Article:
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Booklist Backlist: Tales of Dementia [in Booklist]

Gerda Saunders, who wrote Memory’s Last Breath (2017), an exquisitely bittersweet record chronicling her experiences with dementia, is one of my most beloved friends. We have books in common, in that we find great solace and escape in the (well-)written word. Inspired by our last visit together, here’s a list of illuminating memoirs and novels, in prose and graphic works, about the mysteries of dementia.

Can’t We Talk about Something More Pleasant? By Roz Chast. 2014. Bloomsbury.

Cartoonist Chast’s 93-year-old mother falls from a ladder, and the rest becomes graphic history. Chast’s father sinks into dementia without his anchor, leaving Chast to navigate the resulting “sheer lunacy.” Chast runs the gamut of emotions and reactions from guilt to rage, weeping to advocating, mourning to celebrating.

Goodbye, Vitamin. By Rachel Khong. 2017. Holt.

Since the ex-boyfriend’s family home isn’t a holiday option anymore, untethered Ruth goes home to L.A. for Christmas. Her mother asks her to stay – for a year! – because her father’s forgetful, out-of-character behavior can’t be ignored anymore. His care grows into an all-family challenge in Khong’s gently comical, glorious debut.

Little Josephine: Memory in Pieces. By Valérie Villieu. Art by Raphaël Sarfati. Tr. by Nanette McGuinness. 2020. Humanoids.

Nurse Villieu meets isolated octogenarian Josephine, who eventually shares memories, sings, dances, talks politics, dresses up, and charms until her decline proves inevitable. Artist Sarfati elevates Villieu’s narrative into an irresistible graphic homage to a beguiling, “amazingly alive” woman inevitably lost to dementia.

Shadow Life. By Hiromi Goto. Art by Ann Xu. 2021. First Second.

Novelist/poet Goto makes her stupendous graphic debut in splendid artistic synchronization with Ignatz-nominated Xu. Septuagenarian widow Kumiko sneaks out of an assisted-living facility and moves into a tiny studio to spend her days exactly as she pleases, ignoring her increasingly worried daughters. When death attacks her, she insists “I’m not ready YET!” and impressively eludes its shadow until forgetting, falling, and losing her way inspire her to make meaningful reconnections.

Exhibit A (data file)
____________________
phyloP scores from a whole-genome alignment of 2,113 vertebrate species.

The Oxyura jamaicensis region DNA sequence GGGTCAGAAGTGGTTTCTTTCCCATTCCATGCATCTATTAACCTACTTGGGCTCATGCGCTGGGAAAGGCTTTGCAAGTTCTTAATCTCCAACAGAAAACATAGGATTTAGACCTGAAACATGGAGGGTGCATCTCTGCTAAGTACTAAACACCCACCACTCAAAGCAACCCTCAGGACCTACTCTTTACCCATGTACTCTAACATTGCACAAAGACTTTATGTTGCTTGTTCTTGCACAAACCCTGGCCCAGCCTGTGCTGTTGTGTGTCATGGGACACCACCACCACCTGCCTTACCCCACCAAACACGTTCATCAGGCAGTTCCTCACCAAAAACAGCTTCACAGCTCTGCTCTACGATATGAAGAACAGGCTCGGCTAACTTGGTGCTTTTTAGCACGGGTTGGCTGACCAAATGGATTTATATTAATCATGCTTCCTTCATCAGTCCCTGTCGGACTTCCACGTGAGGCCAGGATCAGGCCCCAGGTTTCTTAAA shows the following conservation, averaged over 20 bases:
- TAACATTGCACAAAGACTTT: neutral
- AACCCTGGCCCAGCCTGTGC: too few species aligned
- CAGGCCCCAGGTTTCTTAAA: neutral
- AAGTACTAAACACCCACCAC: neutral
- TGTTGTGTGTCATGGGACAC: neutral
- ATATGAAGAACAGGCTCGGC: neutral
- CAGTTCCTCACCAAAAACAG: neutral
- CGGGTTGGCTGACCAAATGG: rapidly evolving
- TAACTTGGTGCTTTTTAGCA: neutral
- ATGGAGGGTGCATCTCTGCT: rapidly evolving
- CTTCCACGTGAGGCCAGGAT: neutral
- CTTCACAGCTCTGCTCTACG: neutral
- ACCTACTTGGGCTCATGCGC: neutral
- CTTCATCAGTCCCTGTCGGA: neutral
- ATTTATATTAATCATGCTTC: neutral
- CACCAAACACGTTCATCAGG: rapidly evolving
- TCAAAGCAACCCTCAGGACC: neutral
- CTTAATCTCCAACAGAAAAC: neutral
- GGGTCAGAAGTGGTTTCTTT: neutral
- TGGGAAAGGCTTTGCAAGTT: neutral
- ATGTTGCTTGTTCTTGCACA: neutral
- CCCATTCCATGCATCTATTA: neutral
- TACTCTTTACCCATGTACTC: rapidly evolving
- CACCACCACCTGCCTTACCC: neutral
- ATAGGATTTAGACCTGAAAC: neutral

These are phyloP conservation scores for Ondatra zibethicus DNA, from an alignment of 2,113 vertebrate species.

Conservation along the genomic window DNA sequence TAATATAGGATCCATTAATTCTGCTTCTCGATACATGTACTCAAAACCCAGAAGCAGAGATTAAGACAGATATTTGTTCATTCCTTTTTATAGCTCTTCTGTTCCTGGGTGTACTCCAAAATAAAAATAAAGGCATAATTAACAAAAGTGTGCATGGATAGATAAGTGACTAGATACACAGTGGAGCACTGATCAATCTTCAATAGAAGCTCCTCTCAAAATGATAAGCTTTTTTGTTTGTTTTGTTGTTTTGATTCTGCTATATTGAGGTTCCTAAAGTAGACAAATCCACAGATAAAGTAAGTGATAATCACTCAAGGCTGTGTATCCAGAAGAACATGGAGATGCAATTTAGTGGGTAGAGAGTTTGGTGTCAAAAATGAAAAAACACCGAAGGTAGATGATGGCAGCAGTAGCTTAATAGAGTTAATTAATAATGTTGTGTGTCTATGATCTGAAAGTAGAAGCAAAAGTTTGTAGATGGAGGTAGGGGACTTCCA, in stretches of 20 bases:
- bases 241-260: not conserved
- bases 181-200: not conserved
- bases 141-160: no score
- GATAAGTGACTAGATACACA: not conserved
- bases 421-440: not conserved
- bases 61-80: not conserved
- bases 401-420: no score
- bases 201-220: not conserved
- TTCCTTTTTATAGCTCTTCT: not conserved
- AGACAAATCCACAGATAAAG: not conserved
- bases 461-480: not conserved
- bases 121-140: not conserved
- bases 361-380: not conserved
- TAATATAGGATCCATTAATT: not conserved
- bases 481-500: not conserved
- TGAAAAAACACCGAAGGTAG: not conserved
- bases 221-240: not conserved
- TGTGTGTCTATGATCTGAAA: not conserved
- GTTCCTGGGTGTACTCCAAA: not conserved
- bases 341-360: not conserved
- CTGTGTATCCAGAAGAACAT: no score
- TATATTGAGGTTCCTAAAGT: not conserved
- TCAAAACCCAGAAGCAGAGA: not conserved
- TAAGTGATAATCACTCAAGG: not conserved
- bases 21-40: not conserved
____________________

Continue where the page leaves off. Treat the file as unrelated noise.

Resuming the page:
Stars Are Not Yet Bells. By Hannah Lillith Assadi. 2022. Riverhead.

Assadi’s elegiac second novel unspools through the scattering memories of an aging woman facing dementia. Once upon a time, Elle was madly in love with drifter Gabriel, but her father promised her to Manhattan heir Simon. The new couple relocate to Lyra Island, off Georgia’s coast, where Simon spends a half-century seeking the source of the offshore “shimmering blue.” As Elle’s future dims, bits and pieces of her past erratically sparkle to reveal her elusive history.

Still Alice. By Lisa Genova. 2008. Pocket.

Before Julianne Moore’s lauded performance in the movie adaption, Genova’s debut novel introduced renowned Harvard professor Alice living a near-perfect life and celebrating her 50th birthday. Just months later, she’s diagnosed with early-onset Alzheimer’s disease. Inevitable debilitation looms: “My yesterdays are disappearing, and my tomorrows are uncertain, so what do I live for? I live for each day. I live in the moment.”

Swimmers. By Julie Otsuka. 2022. Knopf.

Award-winning Otsuka presents a stupendous collage of small moments that result in an extraordinary examination of the fragility of quotidian human relationships. When a neighborhood pool closes, some never swim again, most notably Alice, “a retired lab technician now in the early stages of dementia.” In Otsuka’s elegiac, devastating masterpiece, Alice’s surprising story becomes a polyphonic reveal through lingering memories.

Tangles: A Story about Alzheimer’s, My Mother, and Me. By Sarah Leavitt. 2012. Skyhorse.

Leavitt memorializes her mother’s Alzheimer’s-induced decline “to record what was happening to her and to our family.” The resulting graphic debut achingly bears witness to the painful consequences of the disease, not only on Leavitt’s beloved mother, but also on the author’s father, her sister, her mother’s older sisters, and herself.

Turn of Mind. By Alice LaPlante. 2011. Atlantic Monthly.

On the kitchen wall is taped a large sign: “My name is Dr. Jennifer White. I am sixty-four years old. I have dementia.” Dr. White was a renowned hand surgeon before she retired. She keeps a notebook in which she records her memories; other family and friends also contribute to the pages. And then her best friend is found dead. What can Dr. White possibly recall?

Wrinkles. By Paco Roca. Tr. by Eric Mena. 2016. Fantagraphics.

Assisted-living homes provide alternatives when caring for aging parents becomes too much for adult children. Emilio begrudgingly lands in such a facility where his roommate, Miguel, an expert manipulator, becomes Emilio’s guide, enabler, and even his caretaker as his dementia quickly progresses. Wondrous (and weepful), Roca’s graphic title both disturbs and comforts.

Published: “Feature: Booklist Backlist: Tales of Dementia,” Booklist, February 15, 2022


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